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RE: Stop the ... -> Usage Cases

From: David Orchard <dorchard@bea.com>
Date: Tue, 29 Oct 2002 21:36:21 -0800
To: <www-ws-arch@w3.org>
Message-ID: <008e01c27fd6$47bd9190$4e0ba8c0@beasys.com>
RE: Stop the ... -> Usage CasesI just posted another message on why I think
travel is a good example, and why the generic scenario I came up with covers
the main issues.

At this point, if the travel example isn't working, then let's just delete
the whole scenario from our documents and minds.  I'm not seeing much or any
support for what I've tried to do with adopting one scenario based upon the
one we have.  Though I'm baffled.  Travel was one of the first things that
programmatic interfaces were put onto, it's been used in a whole bunch of
different choreography specs, and it absolutely is being used for web
services today.

Cheers,
Dave
  -----Original Message-----
  From: Burdett, David [mailto:david.burdett@commerceone.com]
  Sent: Tuesday, October 29, 2002 8:50 PM
  To: Cutler, Roger (RogerCutler); 'David Orchard'
  Cc: 'www-ws-arch@w3.org'
  Subject: RE: Stop the ... -> Usage Cases


  Rogedr said ...

  I'm almost certainly oversimplifying, but it seemed to me that the picture
  emrging was one where the public, message driven parts were carrying most
of
  the business value of standardization, and the much more complex,
  process-involved aspects, particularly of BPEL, were shaking out as more
  relevant to implementation, not standardization.

  ... I agree completely

  David
  PS Zahid and I have been unable to make posts for the last few days which
Hugo and Gerald at the W3C have now fixed. This is why we have been so quiet
recently ;)

  -----Original Message-----
  From: Cutler, Roger (RogerCutler) [mailto:RogerCutler@ChevronTexaco.com]
  Sent: Monday, October 28, 2002 9:33 AM
  To: 'David Orchard'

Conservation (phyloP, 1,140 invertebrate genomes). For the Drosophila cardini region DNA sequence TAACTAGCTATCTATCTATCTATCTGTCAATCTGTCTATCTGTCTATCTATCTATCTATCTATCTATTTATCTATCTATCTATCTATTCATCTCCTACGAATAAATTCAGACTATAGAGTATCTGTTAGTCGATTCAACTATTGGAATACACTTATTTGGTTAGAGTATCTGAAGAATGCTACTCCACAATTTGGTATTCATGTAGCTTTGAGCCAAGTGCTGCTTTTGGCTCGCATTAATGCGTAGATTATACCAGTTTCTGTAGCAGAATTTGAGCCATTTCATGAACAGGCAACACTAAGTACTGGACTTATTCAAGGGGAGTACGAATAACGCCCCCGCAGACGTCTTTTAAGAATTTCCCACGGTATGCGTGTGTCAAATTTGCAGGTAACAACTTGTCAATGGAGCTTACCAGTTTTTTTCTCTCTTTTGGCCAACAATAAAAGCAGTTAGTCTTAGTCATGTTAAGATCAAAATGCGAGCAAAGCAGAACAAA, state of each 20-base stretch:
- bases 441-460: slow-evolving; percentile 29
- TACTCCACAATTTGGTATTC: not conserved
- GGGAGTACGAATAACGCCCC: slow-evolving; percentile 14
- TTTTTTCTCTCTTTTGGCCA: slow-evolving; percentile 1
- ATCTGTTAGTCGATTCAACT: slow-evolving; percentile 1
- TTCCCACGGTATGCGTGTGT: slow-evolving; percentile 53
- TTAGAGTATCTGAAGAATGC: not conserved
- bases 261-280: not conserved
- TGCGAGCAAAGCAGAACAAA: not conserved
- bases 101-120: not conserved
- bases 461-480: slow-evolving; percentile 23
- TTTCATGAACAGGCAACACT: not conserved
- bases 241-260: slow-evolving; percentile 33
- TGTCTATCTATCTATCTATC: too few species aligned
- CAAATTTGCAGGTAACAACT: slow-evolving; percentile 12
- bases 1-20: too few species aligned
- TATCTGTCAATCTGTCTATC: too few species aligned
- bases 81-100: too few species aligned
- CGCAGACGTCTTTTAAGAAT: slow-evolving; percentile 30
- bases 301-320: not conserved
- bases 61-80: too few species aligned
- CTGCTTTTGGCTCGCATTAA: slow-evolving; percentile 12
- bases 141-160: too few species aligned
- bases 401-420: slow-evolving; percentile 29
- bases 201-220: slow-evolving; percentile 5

Cc: 'www-ws-arch@w3.org'
  Subject: RE: Stop the ... -> Usage Cases




  Although I mostly agree with what you are saying, I think it is
unfortunate
  if we are totally focussing for choreography on the Travel Agency Use Case
  because I think that the business drivers for standardizing choreography
in
  that one are rather weak.  It seemed to me that some discussion WAY, WAY
  back in the torrent of email was surfacing some usaqe cases where the
  business drivers are much clearer.  For example,
  http://lists.w3.org/Archives/Public/www-ws-arch/2002Oct/0240.html -- which
I
  happen to be able to find easily, but there were also several others.  It
  seems to me that if you can see the business drivers clearly that helps to
  winnow the higher value portions of the problem.  For example, I believe
  that the comparisons of public/private, choreography/orchestration and
  message definition/executable (that one is not quite right, I know) were
  moving usefully in that direction.

  I have no desire to debate whether the choreography task needs to be done,
I
  am just suggesting a business driver approach to high-grading aspects of
it.
  I'm almost certainly oversimplifying, but it seemed to me that the picture